By Boris Esono Nwenfor
As 2019 rounds off to usher in a new decade, PAV’s Cameroon reporter looks back at some of the major events that occurred in Cameroon in the last year.
Arrests of Maurice Kamto and subsequent released
The year began with the arrest of opposition leader Professor Maurice Kamto (MRC leader). He was arrested after he organized what many called as a peaceful protest against the re-election of President Paul Biya for another seven years.
During the 2018 Presidential Election, Cameroon’s incumbent leader President Paul Biya won a landslide victory with Maurice Kamto coming in the second position. The leader of the MRC Party, however, continues to denounce that victory of President Biya indicating that he is the winner with statistics he has.
This denouncement and subsequent organization of peaceful protest led to him, some of his close collaborators and supporters being arrested.
He and his close collaborators subsequently spent some eight months at the Kondengui Maximum prison, only to be released through a presidential order. The order equally saw 3300 of MRC supporters being released.
Organization of MND and fallouts
In a bid to look for solutions to the on-going crisis in Cameroon’s restive South West and North West regions, the Head of State ordered a Grand National Dialogue for that purpose. Representatives from all parts of the country gathered in Cameroon’s political capital Yaounde to propose solutions that will help Cameroon get out of a crisis that is in its fourth year now.
The event, however, witnessed mass boycott as Separatist leaders refused to participate in an event which was tagged a “CPPDM Affair”. Diaspora leaders like Mark Bareta, Tapan Ivo, Eric Tataw all took to their social media accounts to denounce the Dialogue and instead called for a Swiss-led Dialogue process.
One of the major fallout of the Dialogue was the granting of special status to the North West and South West Regions. The President has moved to signed decrees
CHRDA re-launches report detailing Rights abuses and violations
The Center for Human Rights and Democracy in Africa, CHRDA re-launched its report detailing the rights abuses and violations committed during the ongoing Anglophone conflict in Cameroon. The report focuses on events from October 2016 to May 2019 and was first launched in Canada.
In the report more than 200 villages have been partly or completely destroyed, forcing hundreds of thousands of people to flee while the rate of attacks on villages has increased steadily, usually causing significant damage. Between 450, 000 and 550, 000 people have been displaced as a result of the crisis, representing about 10 per cent of the regions’ population, the report read in part. An additional 30, 000 to 35, 000 people have sought asylum in neighbouring countries.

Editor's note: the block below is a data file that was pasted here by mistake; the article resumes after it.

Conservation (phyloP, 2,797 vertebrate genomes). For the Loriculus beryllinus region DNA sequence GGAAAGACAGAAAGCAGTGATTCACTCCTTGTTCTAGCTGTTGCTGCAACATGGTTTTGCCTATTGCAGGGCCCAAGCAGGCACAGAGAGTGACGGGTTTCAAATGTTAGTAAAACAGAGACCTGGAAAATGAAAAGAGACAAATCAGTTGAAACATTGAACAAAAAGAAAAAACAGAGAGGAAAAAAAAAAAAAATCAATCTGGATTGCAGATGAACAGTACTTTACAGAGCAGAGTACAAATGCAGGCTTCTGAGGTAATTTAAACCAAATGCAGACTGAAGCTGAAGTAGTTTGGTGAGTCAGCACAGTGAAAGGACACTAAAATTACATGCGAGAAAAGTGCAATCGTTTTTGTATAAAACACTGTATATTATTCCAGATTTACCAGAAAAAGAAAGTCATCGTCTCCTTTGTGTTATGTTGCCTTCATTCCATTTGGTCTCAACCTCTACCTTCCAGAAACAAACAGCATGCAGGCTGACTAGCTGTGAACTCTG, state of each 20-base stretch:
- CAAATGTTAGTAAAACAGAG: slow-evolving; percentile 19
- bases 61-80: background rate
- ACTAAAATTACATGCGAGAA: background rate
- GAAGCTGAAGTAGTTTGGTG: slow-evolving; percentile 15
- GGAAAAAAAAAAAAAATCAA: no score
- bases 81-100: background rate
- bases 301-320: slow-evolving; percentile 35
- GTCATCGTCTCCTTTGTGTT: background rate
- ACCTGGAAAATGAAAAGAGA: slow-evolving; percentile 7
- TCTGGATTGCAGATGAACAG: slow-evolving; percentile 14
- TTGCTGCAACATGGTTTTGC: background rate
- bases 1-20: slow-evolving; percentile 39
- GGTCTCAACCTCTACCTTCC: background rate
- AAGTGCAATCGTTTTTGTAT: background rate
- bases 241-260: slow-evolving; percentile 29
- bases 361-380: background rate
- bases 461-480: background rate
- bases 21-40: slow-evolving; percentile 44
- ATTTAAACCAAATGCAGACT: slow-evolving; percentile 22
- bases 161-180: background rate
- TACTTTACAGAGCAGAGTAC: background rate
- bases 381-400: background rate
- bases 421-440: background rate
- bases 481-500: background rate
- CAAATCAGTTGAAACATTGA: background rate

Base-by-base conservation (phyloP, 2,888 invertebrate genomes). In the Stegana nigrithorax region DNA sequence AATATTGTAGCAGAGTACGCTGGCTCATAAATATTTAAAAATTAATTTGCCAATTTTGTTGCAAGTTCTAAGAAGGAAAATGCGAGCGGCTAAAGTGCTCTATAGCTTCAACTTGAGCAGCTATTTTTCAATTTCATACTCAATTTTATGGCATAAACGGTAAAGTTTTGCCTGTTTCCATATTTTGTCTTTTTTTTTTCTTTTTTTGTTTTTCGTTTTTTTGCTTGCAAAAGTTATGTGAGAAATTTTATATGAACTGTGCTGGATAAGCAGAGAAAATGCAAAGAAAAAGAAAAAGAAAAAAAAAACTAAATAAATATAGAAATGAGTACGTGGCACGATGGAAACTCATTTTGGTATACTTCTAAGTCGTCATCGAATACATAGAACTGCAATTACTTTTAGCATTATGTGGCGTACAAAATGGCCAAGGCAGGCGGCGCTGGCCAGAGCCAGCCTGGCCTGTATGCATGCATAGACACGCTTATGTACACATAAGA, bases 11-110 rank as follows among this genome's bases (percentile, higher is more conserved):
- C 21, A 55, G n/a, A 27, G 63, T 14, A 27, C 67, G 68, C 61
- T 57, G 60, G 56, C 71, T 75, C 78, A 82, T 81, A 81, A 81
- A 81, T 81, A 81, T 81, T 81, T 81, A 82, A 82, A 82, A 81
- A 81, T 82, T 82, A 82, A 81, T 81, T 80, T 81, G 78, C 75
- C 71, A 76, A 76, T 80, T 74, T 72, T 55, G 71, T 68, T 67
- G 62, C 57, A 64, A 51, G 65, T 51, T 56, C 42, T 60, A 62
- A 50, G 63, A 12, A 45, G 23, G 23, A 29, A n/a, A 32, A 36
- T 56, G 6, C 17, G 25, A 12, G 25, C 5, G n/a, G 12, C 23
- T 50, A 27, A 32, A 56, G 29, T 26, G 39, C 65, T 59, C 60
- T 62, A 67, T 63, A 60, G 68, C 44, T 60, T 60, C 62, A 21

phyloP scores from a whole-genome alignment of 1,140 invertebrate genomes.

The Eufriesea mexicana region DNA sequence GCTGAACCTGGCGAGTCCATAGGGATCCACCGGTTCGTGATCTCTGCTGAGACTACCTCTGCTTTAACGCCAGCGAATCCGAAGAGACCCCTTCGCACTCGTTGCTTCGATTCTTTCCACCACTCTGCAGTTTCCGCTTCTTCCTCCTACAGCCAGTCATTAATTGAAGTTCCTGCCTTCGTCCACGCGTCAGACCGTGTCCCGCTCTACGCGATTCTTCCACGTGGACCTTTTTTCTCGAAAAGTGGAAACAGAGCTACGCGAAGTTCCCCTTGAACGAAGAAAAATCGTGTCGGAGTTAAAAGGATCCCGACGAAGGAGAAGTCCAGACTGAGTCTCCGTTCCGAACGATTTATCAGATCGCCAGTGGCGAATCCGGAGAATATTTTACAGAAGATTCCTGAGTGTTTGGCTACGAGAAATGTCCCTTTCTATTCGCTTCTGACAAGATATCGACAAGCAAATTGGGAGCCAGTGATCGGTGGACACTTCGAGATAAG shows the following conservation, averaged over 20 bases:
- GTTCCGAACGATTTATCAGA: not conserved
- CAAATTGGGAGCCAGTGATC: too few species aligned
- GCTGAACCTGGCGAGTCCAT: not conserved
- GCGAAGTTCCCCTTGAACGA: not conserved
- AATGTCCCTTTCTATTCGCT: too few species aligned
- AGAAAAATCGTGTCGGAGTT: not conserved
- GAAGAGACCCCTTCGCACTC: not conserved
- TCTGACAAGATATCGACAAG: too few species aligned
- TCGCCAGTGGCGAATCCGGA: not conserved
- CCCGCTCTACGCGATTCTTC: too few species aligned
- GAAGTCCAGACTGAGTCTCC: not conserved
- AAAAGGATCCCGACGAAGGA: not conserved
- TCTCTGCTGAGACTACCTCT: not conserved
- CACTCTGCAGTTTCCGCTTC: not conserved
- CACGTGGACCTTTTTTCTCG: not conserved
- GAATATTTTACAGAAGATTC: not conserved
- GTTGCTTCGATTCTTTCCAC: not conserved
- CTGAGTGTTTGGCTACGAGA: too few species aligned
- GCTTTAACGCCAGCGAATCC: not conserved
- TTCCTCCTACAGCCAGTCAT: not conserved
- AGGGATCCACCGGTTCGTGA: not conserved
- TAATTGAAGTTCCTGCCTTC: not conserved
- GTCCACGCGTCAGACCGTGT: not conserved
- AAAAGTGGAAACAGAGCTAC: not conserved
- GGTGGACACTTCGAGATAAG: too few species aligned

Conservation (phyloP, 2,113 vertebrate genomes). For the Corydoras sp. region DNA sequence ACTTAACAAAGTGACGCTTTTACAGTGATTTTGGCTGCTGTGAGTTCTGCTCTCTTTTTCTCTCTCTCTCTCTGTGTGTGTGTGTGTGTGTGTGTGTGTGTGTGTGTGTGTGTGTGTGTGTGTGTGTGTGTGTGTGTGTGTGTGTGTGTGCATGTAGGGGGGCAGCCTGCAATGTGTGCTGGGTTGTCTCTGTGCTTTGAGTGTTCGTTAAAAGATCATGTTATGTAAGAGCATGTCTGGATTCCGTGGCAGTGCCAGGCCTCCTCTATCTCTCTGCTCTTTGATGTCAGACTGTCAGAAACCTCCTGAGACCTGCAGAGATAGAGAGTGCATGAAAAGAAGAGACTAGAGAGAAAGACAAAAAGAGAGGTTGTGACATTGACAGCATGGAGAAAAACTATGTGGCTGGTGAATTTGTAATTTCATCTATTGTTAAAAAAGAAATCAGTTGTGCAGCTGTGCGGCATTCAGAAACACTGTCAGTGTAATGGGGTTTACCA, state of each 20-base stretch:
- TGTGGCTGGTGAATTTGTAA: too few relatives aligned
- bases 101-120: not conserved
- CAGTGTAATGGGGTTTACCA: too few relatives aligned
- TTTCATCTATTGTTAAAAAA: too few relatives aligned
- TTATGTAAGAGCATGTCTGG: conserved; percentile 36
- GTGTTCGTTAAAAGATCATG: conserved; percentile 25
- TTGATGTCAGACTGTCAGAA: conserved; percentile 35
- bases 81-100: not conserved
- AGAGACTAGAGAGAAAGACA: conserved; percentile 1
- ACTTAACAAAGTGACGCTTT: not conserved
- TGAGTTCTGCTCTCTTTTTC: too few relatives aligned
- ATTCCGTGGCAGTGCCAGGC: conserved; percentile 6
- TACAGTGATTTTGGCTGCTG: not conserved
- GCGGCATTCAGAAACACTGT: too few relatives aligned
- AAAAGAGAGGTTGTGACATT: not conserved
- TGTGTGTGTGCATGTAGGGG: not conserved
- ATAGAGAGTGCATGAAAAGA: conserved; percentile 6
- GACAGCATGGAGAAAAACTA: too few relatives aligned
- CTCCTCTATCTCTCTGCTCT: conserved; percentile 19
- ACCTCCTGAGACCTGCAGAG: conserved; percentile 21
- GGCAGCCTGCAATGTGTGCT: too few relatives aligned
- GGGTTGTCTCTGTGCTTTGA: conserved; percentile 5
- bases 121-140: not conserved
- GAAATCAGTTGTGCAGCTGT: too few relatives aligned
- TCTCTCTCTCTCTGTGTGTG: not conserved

CHRDA through the report provides evidence that much of the violence is intentional and planned, including retaliation attacks on villages by government security forces, often followed by indiscriminate shooting into crowds of civilians, invasions of private homes and murder of their inhabitants, and the rounding up and shooting of villagers. Violence against women has been widely reported. Non-state actors, including local armed groups, also bear much responsibility for the violence.
As the report demonstrates, the military is conducting a deliberate, violent campaign against civilian populations. Moreover, the existence of internal conflict does not absolve or minimize Cameroon’s responsibilities under domestic and international law to respect, protect, and fulfil human rights, to fulfil its positive duties to protect civilians during security operations, and to ensure the human rights of those arrested and detained are protected.
Closed trial for soldiers accused of viral video murders
Cameroonian soldiers accused of killing two women and their children will not be tried in public, following a decision made at the Yaoundé Military Court.
Shocking footage of the incident circulated on social media in 2018 showing men in military uniforms killing civilians.
The government of Cameroon initially dismissed the video as “fake news” but later opened an inquiry into the killing after a BBC investigation established that the extra-judicial killings were committed by Cameroonian soldiers.
Human Rights group Amnesty International has called on the Cameroonian authorities to ensure that the women and their children get justice.
The lawyer defending the seven soldiers on trial, Sylvestre Mbeng as quoted by the BBC said he believed the trial has been made private because the authorities feared there could be damaging revelations.
*This is the first of a series of reports detailing the events that occurred in Cameroon in the year 2019.